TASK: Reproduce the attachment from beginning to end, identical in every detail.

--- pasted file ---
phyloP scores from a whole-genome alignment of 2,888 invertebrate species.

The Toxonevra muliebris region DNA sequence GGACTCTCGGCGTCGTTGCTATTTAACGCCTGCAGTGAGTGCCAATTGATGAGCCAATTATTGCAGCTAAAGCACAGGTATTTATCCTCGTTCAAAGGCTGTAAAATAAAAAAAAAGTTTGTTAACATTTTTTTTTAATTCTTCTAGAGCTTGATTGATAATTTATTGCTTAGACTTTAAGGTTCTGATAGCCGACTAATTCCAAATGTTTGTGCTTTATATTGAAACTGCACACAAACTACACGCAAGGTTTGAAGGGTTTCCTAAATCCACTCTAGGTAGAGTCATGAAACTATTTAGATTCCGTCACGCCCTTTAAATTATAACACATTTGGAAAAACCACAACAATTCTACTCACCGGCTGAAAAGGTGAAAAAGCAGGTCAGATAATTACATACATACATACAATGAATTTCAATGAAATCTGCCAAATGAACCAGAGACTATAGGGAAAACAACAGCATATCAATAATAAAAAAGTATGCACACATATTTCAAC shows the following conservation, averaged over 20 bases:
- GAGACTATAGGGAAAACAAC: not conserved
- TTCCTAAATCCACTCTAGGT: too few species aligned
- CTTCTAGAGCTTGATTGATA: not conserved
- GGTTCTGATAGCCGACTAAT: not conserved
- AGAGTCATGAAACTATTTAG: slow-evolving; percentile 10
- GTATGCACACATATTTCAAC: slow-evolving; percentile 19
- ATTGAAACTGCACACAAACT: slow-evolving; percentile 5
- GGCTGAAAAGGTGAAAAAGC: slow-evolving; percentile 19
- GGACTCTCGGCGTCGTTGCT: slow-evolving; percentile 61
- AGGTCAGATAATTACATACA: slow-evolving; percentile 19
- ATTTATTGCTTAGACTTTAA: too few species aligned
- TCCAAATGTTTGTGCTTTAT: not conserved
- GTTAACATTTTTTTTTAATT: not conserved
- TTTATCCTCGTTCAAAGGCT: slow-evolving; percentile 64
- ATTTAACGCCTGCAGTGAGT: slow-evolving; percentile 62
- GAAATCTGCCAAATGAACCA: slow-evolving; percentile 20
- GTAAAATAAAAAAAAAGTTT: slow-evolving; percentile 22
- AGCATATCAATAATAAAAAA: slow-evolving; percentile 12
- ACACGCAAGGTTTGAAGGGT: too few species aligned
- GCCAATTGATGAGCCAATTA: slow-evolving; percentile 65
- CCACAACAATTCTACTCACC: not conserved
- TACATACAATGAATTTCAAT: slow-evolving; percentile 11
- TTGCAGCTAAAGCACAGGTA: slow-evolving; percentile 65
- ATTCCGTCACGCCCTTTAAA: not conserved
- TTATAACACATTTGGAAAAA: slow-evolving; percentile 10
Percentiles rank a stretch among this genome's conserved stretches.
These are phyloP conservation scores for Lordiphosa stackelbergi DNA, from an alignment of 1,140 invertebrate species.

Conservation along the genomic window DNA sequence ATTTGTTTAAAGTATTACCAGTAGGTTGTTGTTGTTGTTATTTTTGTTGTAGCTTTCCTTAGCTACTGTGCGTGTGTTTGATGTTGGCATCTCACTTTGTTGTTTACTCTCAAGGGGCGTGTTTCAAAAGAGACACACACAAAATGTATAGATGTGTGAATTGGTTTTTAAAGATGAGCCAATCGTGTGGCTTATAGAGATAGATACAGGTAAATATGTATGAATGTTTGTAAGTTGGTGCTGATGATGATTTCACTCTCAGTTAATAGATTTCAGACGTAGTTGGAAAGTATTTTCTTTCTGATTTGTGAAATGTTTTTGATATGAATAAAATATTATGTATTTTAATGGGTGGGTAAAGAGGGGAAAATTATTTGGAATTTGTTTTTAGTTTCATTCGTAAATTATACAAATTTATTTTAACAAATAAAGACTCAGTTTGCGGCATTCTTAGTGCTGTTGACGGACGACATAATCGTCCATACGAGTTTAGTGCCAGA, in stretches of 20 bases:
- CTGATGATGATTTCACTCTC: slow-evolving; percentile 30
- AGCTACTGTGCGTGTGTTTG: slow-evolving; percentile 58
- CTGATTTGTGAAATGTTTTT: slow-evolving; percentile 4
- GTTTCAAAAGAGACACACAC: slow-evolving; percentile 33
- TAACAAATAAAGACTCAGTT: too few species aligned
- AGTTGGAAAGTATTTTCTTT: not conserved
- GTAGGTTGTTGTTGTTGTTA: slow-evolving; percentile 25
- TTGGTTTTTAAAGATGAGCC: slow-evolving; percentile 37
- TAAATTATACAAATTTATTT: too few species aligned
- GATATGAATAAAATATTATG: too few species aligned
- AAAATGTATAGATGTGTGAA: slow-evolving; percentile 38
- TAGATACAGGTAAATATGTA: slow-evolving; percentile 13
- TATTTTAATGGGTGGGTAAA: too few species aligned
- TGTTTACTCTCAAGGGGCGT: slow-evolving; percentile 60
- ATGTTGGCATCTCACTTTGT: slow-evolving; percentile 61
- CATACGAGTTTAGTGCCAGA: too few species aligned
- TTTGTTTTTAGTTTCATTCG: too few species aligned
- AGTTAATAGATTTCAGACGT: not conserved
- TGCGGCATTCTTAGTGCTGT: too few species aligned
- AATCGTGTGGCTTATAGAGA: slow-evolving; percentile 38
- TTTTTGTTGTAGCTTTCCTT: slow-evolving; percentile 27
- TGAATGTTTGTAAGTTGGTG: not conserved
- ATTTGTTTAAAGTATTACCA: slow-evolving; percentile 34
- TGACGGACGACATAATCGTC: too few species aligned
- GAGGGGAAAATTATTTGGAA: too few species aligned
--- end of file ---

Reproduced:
phyloP scores from a whole-genome alignment of 2,888 invertebrate species.

The Toxonevra muliebris region DNA sequence GGACTCTCGGCGTCGTTGCTATTTAACGCCTGCAGTGAGTGCCAATTGATGAGCCAATTATTGCAGCTAAAGCACAGGTATTTATCCTCGTTCAAAGGCTGTAAAATAAAAAAAAAGTTTGTTAACATTTTTTTTTAATTCTTCTAGAGCTTGATTGATAATTTATTGCTTAGACTTTAAGGTTCTGATAGCCGACTAATTCCAAATGTTTGTGCTTTATATTGAAACTGCACACAAACTACACGCAAGGTTTGAAGGGTTTCCTAAATCCACTCTAGGTAGAGTCATGAAACTATTTAGATTCCGTCACGCCCTTTAAATTATAACACATTTGGAAAAACCACAACAATTCTACTCACCGGCTGAAAAGGTGAAAAAGCAGGTCAGATAATTACATACATACATACAATGAATTTCAATGAAATCTGCCAAATGAACCAGAGACTATAGGGAAAACAACAGCATATCAATAATAAAAAAGTATGCACACATATTTCAAC shows the following conservation, averaged over 20 bases:
- GAGACTATAGGGAAAACAAC: not conserved
- TTCCTAAATCCACTCTAGGT: too few species aligned
- CTTCTAGAGCTTGATTGATA: not conserved
- GGTTCTGATAGCCGACTAAT: not conserved
- AGAGTCATGAAACTATTTAG: slow-evolving; percentile 10
- GTATGCACACATATTTCAAC: slow-evolving; percentile 19
- ATTGAAACTGCACACAAACT: slow-evolving; percentile 5
- GGCTGAAAAGGTGAAAAAGC: slow-evolving; percentile 19
- GGACTCTCGGCGTCGTTGCT: slow-evolving; percentile 61
- AGGTCAGATAATTACATACA: slow-evolving; percentile 19
- ATTTATTGCTTAGACTTTAA: too few species aligned
- TCCAAATGTTTGTGCTTTAT: not conserved
- GTTAACATTTTTTTTTAATT: not conserved
- TTTATCCTCGTTCAAAGGCT: slow-evolving; percentile 64
- ATTTAACGCCTGCAGTGAGT: slow-evolving; percentile 62
- GAAATCTGCCAAATGAACCA: slow-evolving; percentile 20
- GTAAAATAAAAAAAAAGTTT: slow-evolving; percentile 22
- AGCATATCAATAATAAAAAA: slow-evolving; percentile 12
- ACACGCAAGGTTTGAAGGGT: too few species aligned
- GCCAATTGATGAGCCAATTA: slow-evolving; percentile 65
- CCACAACAATTCTACTCACC: not conserved
- TACATACAATGAATTTCAAT: slow-evolving; percentile 11
- TTGCAGCTAAAGCACAGGTA: slow-evolving; percentile 65
- ATTCCGTCACGCCCTTTAAA: not conserved
- TTATAACACATTTGGAAAAA: slow-evolving; percentile 10
Percentiles rank a stretch among this genome's conserved stretches.
These are phyloP conservation scores for Lordiphosa stackelbergi DNA, from an alignment of 1,140 invertebrate species.

Conservation along the genomic window DNA sequence ATTTGTTTAAAGTATTACCAGTAGGTTGTTGTTGTTGTTATTTTTGTTGTAGCTTTCCTTAGCTACTGTGCGTGTGTTTGATGTTGGCATCTCACTTTGTTGTTTACTCTCAAGGGGCGTGTTTCAAAAGAGACACACACAAAATGTATAGATGTGTGAATTGGTTTTTAAAGATGAGCCAATCGTGTGGCTTATAGAGATAGATACAGGTAAATATGTATGAATGTTTGTAAGTTGGTGCTGATGATGATTTCACTCTCAGTTAATAGATTTCAGACGTAGTTGGAAAGTATTTTCTTTCTGATTTGTGAAATGTTTTTGATATGAATAAAATATTATGTATTTTAATGGGTGGGTAAAGAGGGGAAAATTATTTGGAATTTGTTTTTAGTTTCATTCGTAAATTATACAAATTTATTTTAACAAATAAAGACTCAGTTTGCGGCATTCTTAGTGCTGTTGACGGACGACATAATCGTCCATACGAGTTTAGTGCCAGA, in stretches of 20 bases:
- CTGATGATGATTTCACTCTC: slow-evolving; percentile 30
- AGCTACTGTGCGTGTGTTTG: slow-evolving; percentile 58
- CTGATTTGTGAAATGTTTTT: slow-evolving; percentile 4
- GTTTCAAAAGAGACACACAC: slow-evolving; percentile 33
- TAACAAATAAAGACTCAGTT: too few species aligned
- AGTTGGAAAGTATTTTCTTT: not conserved
- GTAGGTTGTTGTTGTTGTTA: slow-evolving; percentile 25
- TTGGTTTTTAAAGATGAGCC: slow-evolving; percentile 37
- TAAATTATACAAATTTATTT: too few species aligned
- GATATGAATAAAATATTATG: too few species aligned
- AAAATGTATAGATGTGTGAA: slow-evolving; percentile 38
- TAGATACAGGTAAATATGTA: slow-evolving; percentile 13
- TATTTTAATGGGTGGGTAAA: too few species aligned
- TGTTTACTCTCAAGGGGCGT: slow-evolving; percentile 60
- ATGTTGGCATCTCACTTTGT: slow-evolving; percentile 61
- CATACGAGTTTAGTGCCAGA: too few species aligned
- TTTGTTTTTAGTTTCATTCG: too few species aligned
- AGTTAATAGATTTCAGACGT: not conserved
- TGCGGCATTCTTAGTGCTGT: too few species aligned
- AATCGTGTGGCTTATAGAGA: slow-evolving; percentile 38
- TTTTTGTTGTAGCTTTCCTT: slow-evolving; percentile 27
- TGAATGTTTGTAAGTTGGTG: not conserved
- ATTTGTTTAAAGTATTACCA: slow-evolving; percentile 34
- TGACGGACGACATAATCGTC: too few species aligned
- GAGGGGAAAATTATTTGGAA: too few species aligned